Group Title: bases of humor in the contemporary Spanish theatre
Title: The Bases of humor in the contemporary Spanish theatre
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 Material Information
Title: The Bases of humor in the contemporary Spanish theatre
Physical Description: iv, 299 leaves : illus. ; 28 cm.
Language: English
Creator: Zatlin, Phyllis, 1938-
Boring, Phyllis Zatlan, 1938-
Publisher: University of Florida
Place of Publication: Gainesville, Fla.
Publication Date: 1965
Copyright Date: 1965
 Subjects
Subject: Spanish drama (Comedy) -- History and criticism   ( lcsh )
Spanish drama -- History and criticism -- 20th century   ( lcsh )
Spanish thesis Ph. D   ( lcsh )
Dissertations, Academic -- Spanish -- UF   ( lcsh )
Genre: bibliography   ( marcgt )
non-fiction   ( marcgt )
 Notes
Bibliography: Bibliography: leaves 284-293.
Additional Physical Form: Also available on World Wide Web
General Note: Manuscript copy.
General Note: Thesis - University of Florida.
General Note: Vita.
General Note: "Index of cotemporary Spanish plays": leaves 294-298.
Statement of Responsibility: by Phyllis Zatlin Boring.
 Record Information
Bibliographic ID: UF00097918
Volume ID: VID00001
Source Institution: University of Florida
Holding Location: University of Florida
Rights Management: All rights reserved by the source institution and holding location.
Resource Identifier: alephbibnum - 000541709
oclc - 13081924
notis - ACW5254

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THE BASES OF HUMOR '

IN THE CONTEMPORARY SPANISH THEATRE




















By
PHYLLIS ZATLIN BORING









A DISSERTATION PRESENTED TO THE GRADUATE COUNCIL OF',
THE UNIVERSITY OF FLORIDA
IN PARTIAL FULFILLMENT OF THE REQUIREMENTS FOR THE
DEGREE OF DOCTOR OF PHILOSOPHY


UNIVERSITY OF FLORIDA

December, 1965






























Copyrl.,,it b,i

Phy11t Zstlln ~arnla

1965






















11

























ACKNOWLEDGMENTS


,he suth.or 'iane t~o expresc her Aine$eP appecia-

tljA and thMnkS to kex 00=it't.* chairman, Dr. Fr-ncir

0. Hayes, om to Drx. Alfred Rower frr 'the time-..uzuiM

tUsk of reading aend*, orru-ting the or1ICnal ir2It of

this dissetation, ad to the other members of her

coummttee, Prof. Pedro Villa Ferondez. Drh. Rurray La17ey,

and Dr. Daxwell Walla ce, for their he2p gad encourcgemmnt

througbout her' graduate study.






















TABLE OF CONTENTS


Page


INTRODUCTION

Chapter

I. MEOHANIOAL ASPECTSOFHUMOR .

II. MACABRE HUMOR .

III. COMEDY OF' CARICATURE AID CHARACTER..

IV. M011 SET IN THE PAST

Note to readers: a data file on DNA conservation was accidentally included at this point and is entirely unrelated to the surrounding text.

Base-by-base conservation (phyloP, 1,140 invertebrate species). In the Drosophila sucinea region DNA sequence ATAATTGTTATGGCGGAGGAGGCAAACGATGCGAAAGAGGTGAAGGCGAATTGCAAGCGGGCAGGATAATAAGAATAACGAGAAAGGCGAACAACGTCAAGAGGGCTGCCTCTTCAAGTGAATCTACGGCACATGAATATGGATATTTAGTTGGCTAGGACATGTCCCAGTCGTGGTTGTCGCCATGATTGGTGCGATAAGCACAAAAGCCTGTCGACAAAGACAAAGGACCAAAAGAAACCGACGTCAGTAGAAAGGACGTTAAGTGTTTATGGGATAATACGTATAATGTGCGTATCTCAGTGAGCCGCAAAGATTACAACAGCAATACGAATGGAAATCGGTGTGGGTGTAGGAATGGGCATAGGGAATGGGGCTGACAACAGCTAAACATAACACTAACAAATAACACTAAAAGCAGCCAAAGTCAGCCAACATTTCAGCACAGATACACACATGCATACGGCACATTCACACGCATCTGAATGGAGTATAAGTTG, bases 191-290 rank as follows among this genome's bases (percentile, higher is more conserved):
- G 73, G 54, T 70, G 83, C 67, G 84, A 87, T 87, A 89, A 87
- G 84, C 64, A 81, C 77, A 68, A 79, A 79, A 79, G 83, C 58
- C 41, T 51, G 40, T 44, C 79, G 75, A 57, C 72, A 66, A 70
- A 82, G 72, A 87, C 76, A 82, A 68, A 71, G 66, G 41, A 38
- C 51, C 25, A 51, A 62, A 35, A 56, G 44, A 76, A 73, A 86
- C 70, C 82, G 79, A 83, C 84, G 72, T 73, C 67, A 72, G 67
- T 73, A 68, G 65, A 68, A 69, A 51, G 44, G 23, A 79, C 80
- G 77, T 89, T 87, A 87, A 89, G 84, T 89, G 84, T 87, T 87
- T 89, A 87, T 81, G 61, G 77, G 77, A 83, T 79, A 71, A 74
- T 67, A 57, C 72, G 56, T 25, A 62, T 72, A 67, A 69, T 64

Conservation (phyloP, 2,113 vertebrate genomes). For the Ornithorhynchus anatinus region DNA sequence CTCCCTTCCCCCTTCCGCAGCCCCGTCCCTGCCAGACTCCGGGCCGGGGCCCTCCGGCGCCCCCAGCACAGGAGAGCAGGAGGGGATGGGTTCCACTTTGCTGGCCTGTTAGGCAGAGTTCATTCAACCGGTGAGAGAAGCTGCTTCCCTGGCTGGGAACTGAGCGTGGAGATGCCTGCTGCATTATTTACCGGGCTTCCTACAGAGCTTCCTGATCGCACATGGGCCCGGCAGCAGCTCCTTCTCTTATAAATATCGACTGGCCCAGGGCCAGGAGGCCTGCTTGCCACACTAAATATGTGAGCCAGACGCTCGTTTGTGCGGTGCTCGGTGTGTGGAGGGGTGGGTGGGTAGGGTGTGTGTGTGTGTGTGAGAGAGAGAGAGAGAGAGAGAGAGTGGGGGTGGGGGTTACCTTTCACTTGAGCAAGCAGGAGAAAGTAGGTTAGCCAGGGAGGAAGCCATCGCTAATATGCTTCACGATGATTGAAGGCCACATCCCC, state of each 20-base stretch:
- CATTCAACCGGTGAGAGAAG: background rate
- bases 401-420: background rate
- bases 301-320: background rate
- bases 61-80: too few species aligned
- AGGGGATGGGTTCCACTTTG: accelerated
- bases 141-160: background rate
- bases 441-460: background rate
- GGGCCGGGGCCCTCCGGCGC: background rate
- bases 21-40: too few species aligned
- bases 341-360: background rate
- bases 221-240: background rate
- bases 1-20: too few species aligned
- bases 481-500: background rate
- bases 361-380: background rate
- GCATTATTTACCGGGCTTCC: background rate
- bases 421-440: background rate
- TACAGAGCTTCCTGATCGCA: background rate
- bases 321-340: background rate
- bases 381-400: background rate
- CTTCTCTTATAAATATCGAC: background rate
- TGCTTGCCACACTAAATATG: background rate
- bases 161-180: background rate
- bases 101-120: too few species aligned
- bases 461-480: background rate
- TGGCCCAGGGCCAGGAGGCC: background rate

V. SATIRE OP THE PRESENT

VI. FASTAZY AND LUNACY. .

COlowlUo .

EIBLIOGRLPHY...

INDEX OP CONTEMPORARY SPANISH PLAYS

BIOGIRAPHICAJ SKETh .














INTRODUCTION


"From the beginning, humor has been an essential

ingredient of the dramatic literature of Spain, ever

ready to appease what has been called 'la dolera del

espanol sentado.'"I In the "Auto de l1s Reyes agoe,"

firs t extent work in the Spanish theatre, there is

some humor in the portrayal of the Jewish counselors

te King ero"d. Although no other plays are available

for study until the end of the fifteenth century,

scholars know from references in Alfonso el Sabie's

Zlete Partidas that Spain developed a type of realistic,

satirical play called luegos de escarnio. These secular

works were condemned for their licentiousness, but even

the serious religious drama was not devoid of the

humorous, realistic element. Judging from the develop-

ment of drama In ether European comutries and from the

sixteenth century manausripts that are available, critic.

of Spanish theatre know that the shepherd of the early

nativity play soon developed into a comic character,

a ~asm or )boj. From the 1ue~os de escarnio and the

use of the comi shepherd, Spanish playwrights developed

and perfected a one-eat farce whbse humor was based on







the more or less rellistio portr-yal of certain popular

types, usually drawn from the lower classes. This form
of farce may be recognized in the nZ_'o and Antrcmsd of

the Renaissance and the Golden Age, in the -.inet ef

toe eighteevth century, in the ,-enro chico of the

nineteenth.

It is significant to note that these humorous plays,

athich were essentially popular in nature, have often

outlived the more ambitious worEs being written at the

same time. Cervantes, as a playwright, i- remembered

generally, not so much for his longer, more serious

works, as for his excellent e.trem:--c. The eighteenth

century in Spanish drama iould be almost a void were it

not for the S~an,3te. of R de la Craz. At the end of